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Rediff.com  » News » Modi sarkar eyes complete makeover of anti-terror database

Modi sarkar eyes complete makeover of anti-terror database

Last updated on: June 06, 2014 11:39 IST

Sources within the Union home ministry say the NatGrid, an intelligence database, might undergo a complete overhaul so as to ensure better coordination among the security agencies, reports Vicky Nanjappa.

With Narendra Modi coming to power, he has already begun making changes so as to ‘shake up the administration’. The question that now arises is, how will the Modi sarkar deal with the National Intelligence Grid.

The NatGrid was conceived by then home minister P Chidambaram after the 26/11 terror attacks in Mumbai. It is an ambitious security project, an intelligence database to provide quick and secure information intelligence and enforcement agencies. However, the project has been in limbo ever since the departure of Chidambaram as home minister.

The question is if the Modi government will find this project important enough to be retained. And if the signs are to be believed, then Modi may keep the project, albeit with changes.

Sources within the home ministry say the project can’t be scrapped completely, as over Rs 1,000 crore has already been spent on it. However, changes will be introduced and the first of many is that the contract of NatGrid CEO Raghu Raman has not been renewed.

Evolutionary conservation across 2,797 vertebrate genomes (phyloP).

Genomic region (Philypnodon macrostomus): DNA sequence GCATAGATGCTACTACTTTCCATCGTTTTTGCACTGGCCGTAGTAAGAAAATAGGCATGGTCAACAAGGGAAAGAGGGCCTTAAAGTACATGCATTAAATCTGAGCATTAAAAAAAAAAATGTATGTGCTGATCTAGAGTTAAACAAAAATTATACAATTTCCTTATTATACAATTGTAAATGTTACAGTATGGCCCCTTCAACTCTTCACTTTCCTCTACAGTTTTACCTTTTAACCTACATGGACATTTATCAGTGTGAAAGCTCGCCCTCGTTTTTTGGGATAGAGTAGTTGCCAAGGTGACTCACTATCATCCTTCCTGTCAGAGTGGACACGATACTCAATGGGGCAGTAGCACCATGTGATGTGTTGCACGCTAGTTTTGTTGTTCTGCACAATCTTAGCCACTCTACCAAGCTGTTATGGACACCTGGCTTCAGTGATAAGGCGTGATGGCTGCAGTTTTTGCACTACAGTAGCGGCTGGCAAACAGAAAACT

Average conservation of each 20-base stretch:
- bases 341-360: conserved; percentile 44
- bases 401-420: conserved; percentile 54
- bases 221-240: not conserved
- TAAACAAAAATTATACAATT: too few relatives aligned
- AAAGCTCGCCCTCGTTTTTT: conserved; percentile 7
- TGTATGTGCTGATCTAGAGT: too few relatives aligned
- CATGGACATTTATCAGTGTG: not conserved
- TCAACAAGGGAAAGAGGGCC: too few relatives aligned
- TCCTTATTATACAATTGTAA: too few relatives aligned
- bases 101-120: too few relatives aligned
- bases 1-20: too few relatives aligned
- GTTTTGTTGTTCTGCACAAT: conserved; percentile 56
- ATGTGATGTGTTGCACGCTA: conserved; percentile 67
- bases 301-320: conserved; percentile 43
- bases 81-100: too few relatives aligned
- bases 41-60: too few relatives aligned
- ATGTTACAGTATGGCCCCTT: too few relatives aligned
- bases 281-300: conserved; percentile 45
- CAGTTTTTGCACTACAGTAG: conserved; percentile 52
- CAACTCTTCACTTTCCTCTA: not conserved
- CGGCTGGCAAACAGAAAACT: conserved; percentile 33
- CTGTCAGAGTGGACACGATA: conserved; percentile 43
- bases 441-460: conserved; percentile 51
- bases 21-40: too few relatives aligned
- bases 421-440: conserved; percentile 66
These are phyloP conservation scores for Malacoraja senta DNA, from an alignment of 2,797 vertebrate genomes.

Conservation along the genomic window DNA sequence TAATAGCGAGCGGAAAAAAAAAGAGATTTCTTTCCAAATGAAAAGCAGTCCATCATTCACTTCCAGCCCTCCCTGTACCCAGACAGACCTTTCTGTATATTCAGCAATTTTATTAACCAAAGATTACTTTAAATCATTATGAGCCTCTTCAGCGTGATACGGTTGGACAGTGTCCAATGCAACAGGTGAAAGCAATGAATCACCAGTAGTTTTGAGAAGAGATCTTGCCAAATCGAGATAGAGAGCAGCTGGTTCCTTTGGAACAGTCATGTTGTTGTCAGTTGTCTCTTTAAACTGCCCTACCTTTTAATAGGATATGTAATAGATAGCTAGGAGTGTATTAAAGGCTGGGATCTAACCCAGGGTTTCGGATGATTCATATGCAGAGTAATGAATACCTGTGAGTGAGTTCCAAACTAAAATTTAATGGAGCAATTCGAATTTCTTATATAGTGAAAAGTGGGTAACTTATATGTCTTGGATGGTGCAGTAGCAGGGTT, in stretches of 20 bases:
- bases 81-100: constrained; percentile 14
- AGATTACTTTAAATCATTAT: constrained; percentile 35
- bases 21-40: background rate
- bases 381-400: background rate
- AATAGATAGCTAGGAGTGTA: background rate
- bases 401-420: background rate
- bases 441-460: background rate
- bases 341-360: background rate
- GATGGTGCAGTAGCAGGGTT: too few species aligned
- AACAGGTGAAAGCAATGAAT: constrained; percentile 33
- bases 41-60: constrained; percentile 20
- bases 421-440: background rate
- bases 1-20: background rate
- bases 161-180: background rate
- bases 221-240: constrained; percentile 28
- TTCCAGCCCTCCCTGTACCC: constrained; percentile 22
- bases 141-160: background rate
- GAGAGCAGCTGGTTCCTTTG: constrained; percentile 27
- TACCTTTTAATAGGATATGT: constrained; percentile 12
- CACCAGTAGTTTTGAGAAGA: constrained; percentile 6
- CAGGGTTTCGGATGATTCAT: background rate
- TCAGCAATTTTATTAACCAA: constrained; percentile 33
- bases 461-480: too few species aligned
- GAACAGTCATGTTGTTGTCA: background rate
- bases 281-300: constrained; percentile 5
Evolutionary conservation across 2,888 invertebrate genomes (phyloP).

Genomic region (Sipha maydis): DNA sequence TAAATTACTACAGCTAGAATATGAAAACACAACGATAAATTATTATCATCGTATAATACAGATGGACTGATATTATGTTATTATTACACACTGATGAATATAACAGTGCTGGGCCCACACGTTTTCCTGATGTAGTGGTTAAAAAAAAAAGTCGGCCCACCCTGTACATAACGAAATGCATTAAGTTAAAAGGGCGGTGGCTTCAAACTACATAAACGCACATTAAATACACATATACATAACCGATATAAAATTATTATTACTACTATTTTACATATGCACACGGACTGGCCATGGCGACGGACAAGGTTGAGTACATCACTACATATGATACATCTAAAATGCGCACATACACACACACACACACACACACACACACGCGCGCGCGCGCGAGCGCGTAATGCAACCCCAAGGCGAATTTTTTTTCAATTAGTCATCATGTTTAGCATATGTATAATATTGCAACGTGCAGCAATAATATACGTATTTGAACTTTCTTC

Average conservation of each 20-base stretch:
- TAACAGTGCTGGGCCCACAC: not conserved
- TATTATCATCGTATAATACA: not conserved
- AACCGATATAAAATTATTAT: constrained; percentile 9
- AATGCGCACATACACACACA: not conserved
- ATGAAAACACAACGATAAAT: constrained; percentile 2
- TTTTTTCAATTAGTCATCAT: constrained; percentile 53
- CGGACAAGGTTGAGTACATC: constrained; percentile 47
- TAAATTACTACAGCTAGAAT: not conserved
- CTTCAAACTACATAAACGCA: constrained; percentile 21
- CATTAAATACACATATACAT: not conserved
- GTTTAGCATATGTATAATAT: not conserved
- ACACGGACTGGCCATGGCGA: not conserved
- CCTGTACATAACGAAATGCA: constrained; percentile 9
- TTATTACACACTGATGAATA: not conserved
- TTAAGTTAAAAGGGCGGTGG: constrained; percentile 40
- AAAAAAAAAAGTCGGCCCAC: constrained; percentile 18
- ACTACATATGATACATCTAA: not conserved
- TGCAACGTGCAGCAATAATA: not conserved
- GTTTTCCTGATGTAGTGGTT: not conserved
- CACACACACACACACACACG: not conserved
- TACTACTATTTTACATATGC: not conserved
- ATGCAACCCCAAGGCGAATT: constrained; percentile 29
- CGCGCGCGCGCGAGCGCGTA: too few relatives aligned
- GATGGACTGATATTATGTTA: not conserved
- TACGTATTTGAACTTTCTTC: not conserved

The source told Rediff.com that in its present form the NatGrid is very corporate in form and that they want to change it and want it to be headed by someone who has lots of experience in gathering intelligence. The source added that the new government wants to make this a hardcore intelligence outfit and not a showpiece unit. And with Ajit Doval taking charge as National Security Adviser, there will be a transformation. 

The government has been informed that even though NatGrid is supposed to bring 10 agencies under one roof, there is no guarantee that they will cooperate with one another. In fact, the agencies are in a state of utter chaos, as egos have taken priority over national security. For instance, the National Investigation Agency does not cooperate with the state police and vice versa.

An Intelligence Bureau officer informed that the PM and Home Minister Rajnath Singh have already been advised that they need to ensure that all agencies and the states and the Centre work as one unit.  “If the states and the Centre work as one and the security agencies too work as one, it will do a lot of good to national security,” he said. 

Vicky Nanjappa